The true sense of soli Deo gloria – “to the one only God” - is seen in its Biblical context. 1 Timothy 1.17 reads, in the Vulgate Latin approved by the Catholic Church, thus:
Regi autem saeculorum immortali invisibili soli Deo honor et gloria in saecula saeculorum amen
“Now to the king of ages, immortal, invisible, the one only God, be honour and glory for ever and ever. Amen.”
The difference in meaning is striking and vital because the Protestant rebels meant by the phrase that only God should be given honour and glory, not the Virgin Mary, not the saints, not popes, bishops, magistrates, kings or emperors.
It was central to their teaching that, as Luther taught, the baptised are not cleansed of their sin but are, instead, not much more than “dung heaps covered in snow”, all equally evil, and God, with His grace (the “snow”), merely cloaks their evil (the “dung”) as if to hide it.
Thus, by the lights of such Protestantism, St Francis is as evil as Stalin and St Teresa of Avila as evil as Pol Pot but Christ, through His crucifixion and grace, simply “hides” all their evil.
Far from being “dung hills covered in snow”, man grows in glory as he accepts redemption and grace (not least through the Sacraments) and the more he does so, the more glorious he becomes, with our Lady, the most glorious of all redeemed creatures, and the other saints ranged below her.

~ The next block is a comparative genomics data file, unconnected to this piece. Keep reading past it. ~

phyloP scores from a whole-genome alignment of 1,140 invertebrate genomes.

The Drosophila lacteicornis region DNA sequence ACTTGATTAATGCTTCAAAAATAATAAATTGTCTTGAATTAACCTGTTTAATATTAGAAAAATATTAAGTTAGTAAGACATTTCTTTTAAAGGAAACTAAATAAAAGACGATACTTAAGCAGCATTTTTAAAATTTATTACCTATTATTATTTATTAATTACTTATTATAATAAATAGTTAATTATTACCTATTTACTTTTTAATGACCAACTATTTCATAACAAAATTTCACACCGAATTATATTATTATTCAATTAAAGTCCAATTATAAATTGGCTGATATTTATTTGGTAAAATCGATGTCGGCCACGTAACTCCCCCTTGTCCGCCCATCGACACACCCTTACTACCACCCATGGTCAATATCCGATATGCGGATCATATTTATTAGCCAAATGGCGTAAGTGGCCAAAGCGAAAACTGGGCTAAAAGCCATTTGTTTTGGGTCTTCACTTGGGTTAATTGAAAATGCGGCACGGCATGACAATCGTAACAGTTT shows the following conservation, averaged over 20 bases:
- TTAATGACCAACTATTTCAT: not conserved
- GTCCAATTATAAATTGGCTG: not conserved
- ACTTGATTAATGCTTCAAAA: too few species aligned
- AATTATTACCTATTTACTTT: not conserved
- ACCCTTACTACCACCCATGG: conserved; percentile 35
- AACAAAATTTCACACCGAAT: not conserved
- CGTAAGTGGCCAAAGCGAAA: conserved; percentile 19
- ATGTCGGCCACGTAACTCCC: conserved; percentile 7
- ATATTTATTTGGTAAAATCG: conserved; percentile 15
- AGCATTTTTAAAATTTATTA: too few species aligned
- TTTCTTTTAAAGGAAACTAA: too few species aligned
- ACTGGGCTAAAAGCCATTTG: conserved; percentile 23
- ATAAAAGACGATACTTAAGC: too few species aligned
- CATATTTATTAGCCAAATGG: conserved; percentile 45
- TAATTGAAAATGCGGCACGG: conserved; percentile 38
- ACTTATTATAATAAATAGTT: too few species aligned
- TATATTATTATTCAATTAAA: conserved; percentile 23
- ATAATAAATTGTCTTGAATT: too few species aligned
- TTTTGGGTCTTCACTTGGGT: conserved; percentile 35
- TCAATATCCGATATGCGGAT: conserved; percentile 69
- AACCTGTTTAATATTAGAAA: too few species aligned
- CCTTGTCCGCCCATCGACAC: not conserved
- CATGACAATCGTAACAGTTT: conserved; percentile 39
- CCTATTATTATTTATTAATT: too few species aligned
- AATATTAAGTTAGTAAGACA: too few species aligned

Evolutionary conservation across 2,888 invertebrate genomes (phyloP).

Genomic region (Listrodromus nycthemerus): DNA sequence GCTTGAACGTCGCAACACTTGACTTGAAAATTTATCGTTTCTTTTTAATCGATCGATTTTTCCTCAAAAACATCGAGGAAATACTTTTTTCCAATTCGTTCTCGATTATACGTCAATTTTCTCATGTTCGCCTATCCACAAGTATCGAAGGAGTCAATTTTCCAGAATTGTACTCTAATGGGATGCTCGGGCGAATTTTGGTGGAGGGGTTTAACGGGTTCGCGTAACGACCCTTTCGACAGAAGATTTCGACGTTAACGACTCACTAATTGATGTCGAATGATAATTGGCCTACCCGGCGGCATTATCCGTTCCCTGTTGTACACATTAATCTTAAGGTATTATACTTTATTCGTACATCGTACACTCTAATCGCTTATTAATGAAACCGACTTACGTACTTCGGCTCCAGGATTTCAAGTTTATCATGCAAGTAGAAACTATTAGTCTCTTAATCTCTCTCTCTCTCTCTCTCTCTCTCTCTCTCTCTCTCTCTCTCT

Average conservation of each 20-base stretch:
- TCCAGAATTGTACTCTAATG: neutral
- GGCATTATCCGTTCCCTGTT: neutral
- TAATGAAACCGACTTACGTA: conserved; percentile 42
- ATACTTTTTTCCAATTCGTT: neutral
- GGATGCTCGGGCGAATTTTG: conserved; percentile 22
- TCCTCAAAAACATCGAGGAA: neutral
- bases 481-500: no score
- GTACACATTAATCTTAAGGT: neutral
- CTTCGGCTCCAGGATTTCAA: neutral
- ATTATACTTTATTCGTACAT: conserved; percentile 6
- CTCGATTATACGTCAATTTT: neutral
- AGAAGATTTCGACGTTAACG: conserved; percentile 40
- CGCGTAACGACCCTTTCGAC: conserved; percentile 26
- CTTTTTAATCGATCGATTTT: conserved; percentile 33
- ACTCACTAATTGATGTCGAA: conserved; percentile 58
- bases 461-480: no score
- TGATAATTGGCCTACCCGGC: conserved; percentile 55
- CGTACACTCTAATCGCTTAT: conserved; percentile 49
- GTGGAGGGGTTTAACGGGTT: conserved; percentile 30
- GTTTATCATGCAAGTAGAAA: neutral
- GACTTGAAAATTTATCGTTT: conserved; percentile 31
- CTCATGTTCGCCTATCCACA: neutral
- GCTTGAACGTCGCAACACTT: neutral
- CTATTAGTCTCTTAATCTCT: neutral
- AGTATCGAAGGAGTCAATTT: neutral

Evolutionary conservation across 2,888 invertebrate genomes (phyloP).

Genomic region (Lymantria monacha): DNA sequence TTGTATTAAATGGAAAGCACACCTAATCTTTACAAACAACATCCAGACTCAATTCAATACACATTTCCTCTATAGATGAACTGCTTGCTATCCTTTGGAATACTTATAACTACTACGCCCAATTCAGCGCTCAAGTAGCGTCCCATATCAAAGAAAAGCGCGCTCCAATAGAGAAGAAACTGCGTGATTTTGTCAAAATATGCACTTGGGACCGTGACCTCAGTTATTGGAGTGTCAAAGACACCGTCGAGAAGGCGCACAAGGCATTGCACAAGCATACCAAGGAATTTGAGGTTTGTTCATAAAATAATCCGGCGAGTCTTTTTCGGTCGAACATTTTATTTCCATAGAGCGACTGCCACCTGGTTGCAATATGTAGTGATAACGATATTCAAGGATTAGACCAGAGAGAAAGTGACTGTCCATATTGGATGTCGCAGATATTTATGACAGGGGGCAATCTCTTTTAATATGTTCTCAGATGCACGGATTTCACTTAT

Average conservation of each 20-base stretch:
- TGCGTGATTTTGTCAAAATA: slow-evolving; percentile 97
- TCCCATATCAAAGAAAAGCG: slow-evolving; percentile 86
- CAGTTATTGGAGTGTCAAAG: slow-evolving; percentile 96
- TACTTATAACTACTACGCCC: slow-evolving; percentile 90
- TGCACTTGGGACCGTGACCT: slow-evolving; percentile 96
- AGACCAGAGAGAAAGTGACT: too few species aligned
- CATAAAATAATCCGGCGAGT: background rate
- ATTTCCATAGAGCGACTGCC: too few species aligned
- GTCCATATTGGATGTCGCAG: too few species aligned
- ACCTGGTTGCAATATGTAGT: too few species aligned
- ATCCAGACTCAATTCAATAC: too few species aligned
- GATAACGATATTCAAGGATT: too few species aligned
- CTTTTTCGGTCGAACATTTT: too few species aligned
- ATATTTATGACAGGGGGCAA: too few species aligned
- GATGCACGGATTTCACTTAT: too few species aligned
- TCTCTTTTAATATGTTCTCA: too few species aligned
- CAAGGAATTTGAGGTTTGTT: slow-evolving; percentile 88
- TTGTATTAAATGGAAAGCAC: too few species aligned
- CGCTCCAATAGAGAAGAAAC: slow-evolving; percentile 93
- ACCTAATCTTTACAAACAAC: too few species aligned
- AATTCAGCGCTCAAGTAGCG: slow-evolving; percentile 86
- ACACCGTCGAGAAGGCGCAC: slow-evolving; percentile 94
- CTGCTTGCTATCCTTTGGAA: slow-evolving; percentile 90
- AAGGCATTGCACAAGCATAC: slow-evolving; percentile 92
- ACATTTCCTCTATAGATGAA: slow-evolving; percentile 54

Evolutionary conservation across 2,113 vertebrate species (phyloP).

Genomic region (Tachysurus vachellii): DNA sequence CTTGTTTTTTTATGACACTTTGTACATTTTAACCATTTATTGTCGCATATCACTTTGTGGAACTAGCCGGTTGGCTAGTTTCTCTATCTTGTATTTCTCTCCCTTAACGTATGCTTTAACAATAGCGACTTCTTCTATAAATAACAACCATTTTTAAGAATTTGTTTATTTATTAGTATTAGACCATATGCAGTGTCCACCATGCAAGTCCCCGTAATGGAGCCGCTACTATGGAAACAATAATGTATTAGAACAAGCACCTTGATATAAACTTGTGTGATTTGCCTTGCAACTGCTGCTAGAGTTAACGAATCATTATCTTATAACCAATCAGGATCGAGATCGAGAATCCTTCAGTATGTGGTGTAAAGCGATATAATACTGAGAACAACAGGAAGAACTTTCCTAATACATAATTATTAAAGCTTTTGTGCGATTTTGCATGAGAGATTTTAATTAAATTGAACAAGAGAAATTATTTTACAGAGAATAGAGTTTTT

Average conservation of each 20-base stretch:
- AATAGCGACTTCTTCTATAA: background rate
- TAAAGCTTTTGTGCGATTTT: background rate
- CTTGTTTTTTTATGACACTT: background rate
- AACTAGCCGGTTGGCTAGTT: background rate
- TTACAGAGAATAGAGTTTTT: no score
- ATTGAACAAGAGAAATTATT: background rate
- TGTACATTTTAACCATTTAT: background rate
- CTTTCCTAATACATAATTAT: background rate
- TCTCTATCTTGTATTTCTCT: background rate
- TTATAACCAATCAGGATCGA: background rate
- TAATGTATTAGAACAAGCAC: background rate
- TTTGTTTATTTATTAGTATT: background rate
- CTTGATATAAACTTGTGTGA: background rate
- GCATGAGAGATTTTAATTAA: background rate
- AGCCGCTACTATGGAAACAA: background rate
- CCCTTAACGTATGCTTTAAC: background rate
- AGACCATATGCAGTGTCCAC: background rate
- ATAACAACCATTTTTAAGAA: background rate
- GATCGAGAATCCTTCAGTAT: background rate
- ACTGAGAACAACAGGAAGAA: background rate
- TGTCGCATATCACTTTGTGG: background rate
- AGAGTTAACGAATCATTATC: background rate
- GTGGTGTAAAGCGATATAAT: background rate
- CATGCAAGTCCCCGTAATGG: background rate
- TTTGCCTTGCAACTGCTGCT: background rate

The Protestant view that we are all “dung hills covered in snow”, rather than a hierarchy of the saints in future heavenly glory, ranged about God, His angels and His saints, was the beginning of modern egalitarianism which eschews all idea of hierarchy and considers all men absolutely equal (and, under Protestantism, equally bad).
It was also the beginning of that modern republicanism which eschews hierarchy and extols egalitarianism, since it regarded all true Protestants as already equally “saved” and thus already “saints”, even in this life here below.
Hence Calvin’s Genevan republic was called a “republic of saints” and, in England, the Puritans, after treacherously executing King Charles I, called their new republican assembly the “Parliament of Saints”.
Some “saints” these, that had just murdered their own King!
Nevertheless, the Puritan republics were the first secularist republics endorsing the principle of separation of Church and State (from which Puritan principle the United States gets its constitutional idea of a “wall of separation between Church and State”, a principle that is now used to arrest harmless people praying outside abortion clinics).
The idea of a marriage of Church and State is a profoundly Catholic idea, being neither secularist, like most modern republics, nor theocratic, like many Islamic states, but a dyarchy as taught by Pope St Gelasius I the Great, in his letter to the Eastern Emperor, Anastasius I Dicoros, entitled Famuli Vestrae Pietatis (and sometimes shortened to Duo Sunt, meaning “there are two” i.e. two powers, spiritual and temporal, papal and imperial, by which the world is ruled, of which the higher is the spiritual or conscientious).